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Performing Art
Violinist Tim Fain performed at the Ringling International Arts Festival.
Arts and Entertainment Wednesday, Oct. 20, 2010 9 years ago

Music Review: Ringling International Arts Festival Part I


Tim Fain has won more awards than you can shake a bow at. The violinist, who graduated from both Curtis and Juilliard, is an Avery Fisher Career Grant awardee and has been part of the prestigious Young Concert Artists roster. He’s performed in Sarasota before, but his appearances at the Ringling International Arts Festival last week proved he’s worthy of every honor and should be going on to a career of major importance in the future.

We heard him at the Asolo’s Cook Theatre on the second day of the festival, which turned out to be his third performance there in two days. His program, a festival premiere, featured a preview of a new piece: three sections of what will be an eight-movement work by Philip Glass and the Bach Partita No. 2.

Glass has evolved. His style of writing used to be like tiny Lego blocks, all looking (sounding) alike, piled one on top of another in repetitive configurations that slowly (and sometimes mind-numbingly) formed different patterns of dizzying proportions. The unfinished work Fain premiered was rich, colorful and quite beautiful, with moments of plaintive contemplation and others filled with long, luxurious phrases. According to Fain, in his charming pre-performance introduction, Glass had used Bach as his guide for this piece, and, except for some Glassian double stops that Bach wouldn’t have dreamed of using, Glass has produced a wondrous nod to the Baroque master.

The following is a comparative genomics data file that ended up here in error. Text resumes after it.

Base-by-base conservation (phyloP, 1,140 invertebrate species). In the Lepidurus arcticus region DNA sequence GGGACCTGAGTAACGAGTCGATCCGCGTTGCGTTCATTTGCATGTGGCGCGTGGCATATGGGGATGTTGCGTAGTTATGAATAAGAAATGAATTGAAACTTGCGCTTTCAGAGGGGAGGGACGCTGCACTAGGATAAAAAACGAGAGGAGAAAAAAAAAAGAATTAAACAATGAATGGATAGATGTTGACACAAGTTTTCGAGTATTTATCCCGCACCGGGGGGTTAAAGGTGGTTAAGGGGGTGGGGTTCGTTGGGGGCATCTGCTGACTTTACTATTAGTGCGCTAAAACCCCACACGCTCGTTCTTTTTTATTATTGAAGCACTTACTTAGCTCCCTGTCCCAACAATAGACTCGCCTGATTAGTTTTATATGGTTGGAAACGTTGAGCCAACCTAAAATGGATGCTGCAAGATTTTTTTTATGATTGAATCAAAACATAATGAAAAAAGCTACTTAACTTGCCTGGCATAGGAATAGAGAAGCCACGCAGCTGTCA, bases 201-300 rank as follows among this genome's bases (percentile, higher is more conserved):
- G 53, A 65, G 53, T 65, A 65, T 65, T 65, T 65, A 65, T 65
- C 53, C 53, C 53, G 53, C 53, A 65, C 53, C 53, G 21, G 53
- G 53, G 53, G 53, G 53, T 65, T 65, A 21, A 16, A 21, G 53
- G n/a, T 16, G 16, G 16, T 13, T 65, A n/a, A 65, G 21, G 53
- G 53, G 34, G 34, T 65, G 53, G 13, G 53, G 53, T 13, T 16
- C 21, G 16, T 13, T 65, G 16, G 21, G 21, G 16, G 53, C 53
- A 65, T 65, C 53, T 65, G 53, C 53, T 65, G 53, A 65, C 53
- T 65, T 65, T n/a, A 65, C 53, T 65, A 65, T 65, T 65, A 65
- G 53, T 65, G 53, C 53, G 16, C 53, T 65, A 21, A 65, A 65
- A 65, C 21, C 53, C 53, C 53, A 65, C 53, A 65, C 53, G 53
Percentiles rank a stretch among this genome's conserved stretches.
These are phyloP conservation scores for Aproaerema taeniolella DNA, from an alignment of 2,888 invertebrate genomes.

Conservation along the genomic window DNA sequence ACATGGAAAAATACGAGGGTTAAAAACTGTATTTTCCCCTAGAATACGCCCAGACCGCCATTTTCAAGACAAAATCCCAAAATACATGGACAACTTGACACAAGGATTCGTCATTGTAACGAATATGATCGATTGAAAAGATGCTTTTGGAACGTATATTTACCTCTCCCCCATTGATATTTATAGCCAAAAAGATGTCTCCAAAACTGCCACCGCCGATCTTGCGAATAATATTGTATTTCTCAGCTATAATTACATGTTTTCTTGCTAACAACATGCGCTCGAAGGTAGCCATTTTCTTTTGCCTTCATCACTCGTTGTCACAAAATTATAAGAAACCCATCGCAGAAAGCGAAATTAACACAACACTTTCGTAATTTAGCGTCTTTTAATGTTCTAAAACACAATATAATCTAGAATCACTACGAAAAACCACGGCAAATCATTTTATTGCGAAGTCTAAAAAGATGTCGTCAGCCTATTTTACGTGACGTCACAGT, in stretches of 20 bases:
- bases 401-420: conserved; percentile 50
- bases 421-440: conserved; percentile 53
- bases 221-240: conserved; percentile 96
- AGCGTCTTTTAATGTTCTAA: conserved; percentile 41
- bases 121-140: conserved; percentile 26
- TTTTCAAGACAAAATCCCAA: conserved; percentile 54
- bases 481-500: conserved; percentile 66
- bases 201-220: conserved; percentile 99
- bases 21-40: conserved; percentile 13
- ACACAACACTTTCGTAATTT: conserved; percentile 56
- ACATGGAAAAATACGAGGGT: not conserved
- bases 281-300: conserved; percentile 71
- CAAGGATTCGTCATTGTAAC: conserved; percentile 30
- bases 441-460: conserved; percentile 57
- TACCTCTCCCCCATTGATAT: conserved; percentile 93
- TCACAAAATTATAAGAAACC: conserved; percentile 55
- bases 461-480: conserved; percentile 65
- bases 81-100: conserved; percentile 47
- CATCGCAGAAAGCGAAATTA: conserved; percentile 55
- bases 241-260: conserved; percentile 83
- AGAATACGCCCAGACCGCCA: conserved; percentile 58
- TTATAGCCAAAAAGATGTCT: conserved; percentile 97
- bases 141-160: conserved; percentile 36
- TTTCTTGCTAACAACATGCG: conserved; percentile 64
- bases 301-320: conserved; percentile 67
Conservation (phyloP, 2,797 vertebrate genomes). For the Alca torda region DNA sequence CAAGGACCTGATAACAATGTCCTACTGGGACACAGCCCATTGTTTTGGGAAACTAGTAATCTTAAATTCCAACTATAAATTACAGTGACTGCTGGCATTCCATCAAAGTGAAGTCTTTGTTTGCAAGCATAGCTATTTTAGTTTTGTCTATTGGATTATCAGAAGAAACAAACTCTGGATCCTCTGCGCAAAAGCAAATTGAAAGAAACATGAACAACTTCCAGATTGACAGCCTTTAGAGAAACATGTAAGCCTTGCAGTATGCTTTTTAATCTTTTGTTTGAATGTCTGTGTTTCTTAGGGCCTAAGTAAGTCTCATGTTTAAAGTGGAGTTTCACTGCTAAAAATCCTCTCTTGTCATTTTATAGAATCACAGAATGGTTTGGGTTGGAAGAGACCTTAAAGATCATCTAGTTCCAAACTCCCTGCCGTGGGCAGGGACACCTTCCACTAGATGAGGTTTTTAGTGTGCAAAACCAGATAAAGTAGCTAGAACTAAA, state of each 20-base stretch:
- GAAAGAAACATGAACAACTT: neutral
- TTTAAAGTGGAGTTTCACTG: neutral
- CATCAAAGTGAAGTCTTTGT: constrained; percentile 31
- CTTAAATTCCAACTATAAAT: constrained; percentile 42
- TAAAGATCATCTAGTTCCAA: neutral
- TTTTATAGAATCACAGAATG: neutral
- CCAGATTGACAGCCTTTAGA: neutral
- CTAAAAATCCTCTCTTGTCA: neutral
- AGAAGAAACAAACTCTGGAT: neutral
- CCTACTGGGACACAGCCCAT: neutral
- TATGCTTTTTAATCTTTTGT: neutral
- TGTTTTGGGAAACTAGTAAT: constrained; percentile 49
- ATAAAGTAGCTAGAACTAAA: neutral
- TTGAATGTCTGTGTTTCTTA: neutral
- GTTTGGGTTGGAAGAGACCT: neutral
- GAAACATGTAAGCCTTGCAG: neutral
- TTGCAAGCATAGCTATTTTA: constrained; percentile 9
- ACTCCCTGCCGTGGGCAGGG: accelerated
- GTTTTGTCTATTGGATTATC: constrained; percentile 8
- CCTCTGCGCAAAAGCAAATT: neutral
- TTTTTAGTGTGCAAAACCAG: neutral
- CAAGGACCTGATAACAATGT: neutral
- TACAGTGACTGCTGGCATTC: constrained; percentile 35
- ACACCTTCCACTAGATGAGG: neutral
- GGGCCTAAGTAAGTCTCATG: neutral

Interestingly, out of respect to Bach, Fain followed the Glass piece with the original Bach Partita and, in doing so, showed up the newer work as a mere shadow of the paradigm. Glass is good — but Bach is great.

And, Fain is fantastic. His technique and musicianship are impeccable, and his ability never to lose sight of where the phrase is heading, no matter how many notes try to sidetrack him, makes him a master of his instrument.

Unfortunately, one cannot say the same about the performance of Sanda and the Takeishis’ “Gypsy in a Tree,” which we saw in the Historic Asolo Theater an hour after Fain. My Romanian ancestors weren’t around to explain what this Piaf-sounding folk singer was singing and, without their voices in my ears, I was clueless. Performing should be about communicating, and I just didn’t get this one, in spite of the eager instrumentalists.

— June LeBell

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